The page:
Wednesday 29 May 2019

Picking Mushrooms for Identification

Geopora cooperi - ©M. Kilger

"I desired to know what Mushrooms they had in the Market. I found but few, at which I was surpris'd, for I have all my Life been very Curious and inquisitive about this kind of Plant, but I was absolutely astonish'd to find, that as for Champignons, and Moriglio's, they were as great strangers to 'em as if they had been bred in Japan."--William King's Journey to London, 1699, demonstrating the continuing English suspicion of fungi.

Episode VIII: A New Find

One day, a few years ago, I was picking Morels in a burn and came across a likely-looking 'shrump.

When I brushed the duff off of the top, I was shocked to find something that I had never seen before. Initially, it just looked like a Morel with a bit of dirt on top of it; but, pulling it up revealed it to be something far different.

Immediately, I brushed it as clean as possible, and bisected it to get a better look at its structure. Could this be some sort of bizarrely deformed Gyromitra??

I captured a few images of the mushroom in situ, brushed off, but whole, and bisected. I shot them off to one of the best identifiers with whom I am acquainted, and they pointed me in the right direction to discover which species I had found. This was my first experience with Geopora cooperi, and I learned a good bit from it.

You picked a mushroom that you didn't know!  

We have all seen it, in the online mushroom community, and even sometimes in person: "Why did you pick those mushrooms, if you don't know what they are?"

The answer is very simple: "Because I didn't know what it was, and I need a few specimens to work with for identification."

Realistically, we can take all of the images that we want and note as much information as possible about the environment in which a particular mushroom is growing, and do all of the things right - but still be missing information vital to the identification of that particular mushroom.

There is no substitute for having at least one (and preferably a number of them) specimen in hand.

With specimens in hand you can do many things that are simply not feasible in the field - microscopic inspection of the structures in the mushroom, such as spores, spore-bearing tissue, pileal tissues, etc.; chemical reagent tests; staining/bruising tests; changes in aroma due to temperature; as well as just a very thorough review of the morphology of the mushroom in question.

Why are you killing mushrooms for curiosity?

That's really the first argument that comes up, and its premise is unfounded. 

To rationally discuss the issue, we need to know a little bit about mushroom biology. 

What is a mushroom?

A mushroom is a sporocarp - an organ for developing and dispersing spores. It is, in actuality, a reproductive organ, analogous to a plant's fruit.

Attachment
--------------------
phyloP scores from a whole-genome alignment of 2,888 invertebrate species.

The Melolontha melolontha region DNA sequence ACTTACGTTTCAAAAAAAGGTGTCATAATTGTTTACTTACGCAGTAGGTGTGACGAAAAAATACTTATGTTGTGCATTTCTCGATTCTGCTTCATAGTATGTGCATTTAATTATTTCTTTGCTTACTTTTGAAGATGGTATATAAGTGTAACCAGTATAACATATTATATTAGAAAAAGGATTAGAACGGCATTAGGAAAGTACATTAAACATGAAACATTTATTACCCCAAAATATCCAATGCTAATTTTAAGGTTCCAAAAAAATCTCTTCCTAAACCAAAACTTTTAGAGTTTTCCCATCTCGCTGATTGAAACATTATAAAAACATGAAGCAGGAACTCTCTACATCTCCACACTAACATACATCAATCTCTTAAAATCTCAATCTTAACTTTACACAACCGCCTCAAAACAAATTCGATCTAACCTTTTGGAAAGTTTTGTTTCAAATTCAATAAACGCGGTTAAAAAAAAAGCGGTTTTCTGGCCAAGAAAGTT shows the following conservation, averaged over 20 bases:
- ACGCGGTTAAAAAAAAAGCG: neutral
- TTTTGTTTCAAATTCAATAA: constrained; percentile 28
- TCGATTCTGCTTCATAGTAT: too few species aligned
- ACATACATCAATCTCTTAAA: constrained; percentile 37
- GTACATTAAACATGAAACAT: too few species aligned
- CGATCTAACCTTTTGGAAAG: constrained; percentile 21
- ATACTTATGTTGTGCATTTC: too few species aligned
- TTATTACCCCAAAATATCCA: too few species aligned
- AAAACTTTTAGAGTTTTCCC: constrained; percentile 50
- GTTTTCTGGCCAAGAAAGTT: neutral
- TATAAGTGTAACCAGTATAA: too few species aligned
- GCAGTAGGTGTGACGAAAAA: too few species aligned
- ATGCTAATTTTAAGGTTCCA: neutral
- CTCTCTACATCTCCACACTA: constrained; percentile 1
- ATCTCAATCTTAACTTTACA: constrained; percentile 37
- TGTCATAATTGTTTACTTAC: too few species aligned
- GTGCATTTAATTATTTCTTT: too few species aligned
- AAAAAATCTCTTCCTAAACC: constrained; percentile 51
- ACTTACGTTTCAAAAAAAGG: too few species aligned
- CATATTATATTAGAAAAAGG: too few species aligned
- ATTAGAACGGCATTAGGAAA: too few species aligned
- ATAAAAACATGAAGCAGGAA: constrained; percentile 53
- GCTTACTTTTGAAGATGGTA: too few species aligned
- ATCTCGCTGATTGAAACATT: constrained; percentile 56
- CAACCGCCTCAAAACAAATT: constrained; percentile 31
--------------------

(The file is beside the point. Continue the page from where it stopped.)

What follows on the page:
The organism that produces it is the mycelium, which permeates the substrate and gathers energy from the nutrients therein. This organism is not damaged by picking its fruit.

When conditions are right, and all environmental factors are optimal, that mycelium produces fruits - mushrooms - to allow it to share its genes with the rest of the world. 

Those mushrooms produce spores which are dispersed in a number of ways, most commonly on the wind. 

Each mushroom produces hundreds of thousands, if not millions, of spores - each with the capability to germinate into hyphae, and grow into mycelia of their own, repeating this same cycle elsewhere. 

How does picking its fruit affect the mycelium? 

Realistically, it doesn't - no more than picking an apple, or a handful of berries, affects the tree or bush from which they came.

Mushrooms are fruiting bodies - not the life of the organism.

If we were talking about a plant, there are certainly good reasons to leave it in situ, as pulling up a plant often does end the life of that plant, and removes it from the gene pool.

However, fungi are not plants. They are completely different taxonomic kingdoms, and for good reason.

Without digging up the majority of the mycelium, you're doing no damage by pulling a mushroom out of the soil. The mycelium is unharmed, and may actually benefit (very slightly) from the act. We have over 60 years of empirical data to back these conclusions.

But spores are important for next year's mushrooms!

Yes... and no. 

Spores help to establish mycelia in other locations, and those mycelia may eventually provide fruits of their own; but, existing mycelia persist as long as their environment can accommodate them, and produce fruiting bodies whenever conditions are right. 

Moreover, the chances of anyone picking every single sporocarp produced by a single mycelium are fairly slim, especially when considered on a year-over-year basis. 

Even, however, if a person WERE to pick all of the mushrooms, every year, from a single mycelium, those mushrooms are often producing spores, or have dispersed most of their spores, by the time that you find them. By carrying them around with you, you may actually be helping disperse those spores into wind currents which they would have otherwise missed. 

How about food for the animals?

Very few animals use fungi as a staple food. 

Deer are known to nibble the occasional mushroom, and maybe even a few at a time; but their mainstay is vegetation. 

Turkeys seem to be a scourge when it comes to Morels; but, they are more interested in the larvae and insects within them. 

Squirrels are one of the few mammals that have developed strategies to deal with some mycotoxins. They also display storage behaviour, when it comes to fungi, and I cannot even count the number of Russula and other mushrooms that I have seen hanging in tree branches, or stuffed into cubbies in trees, for later squirrely feasts. That said, however, they still prefer nuts and seeds - which are far more nutritive than fungi.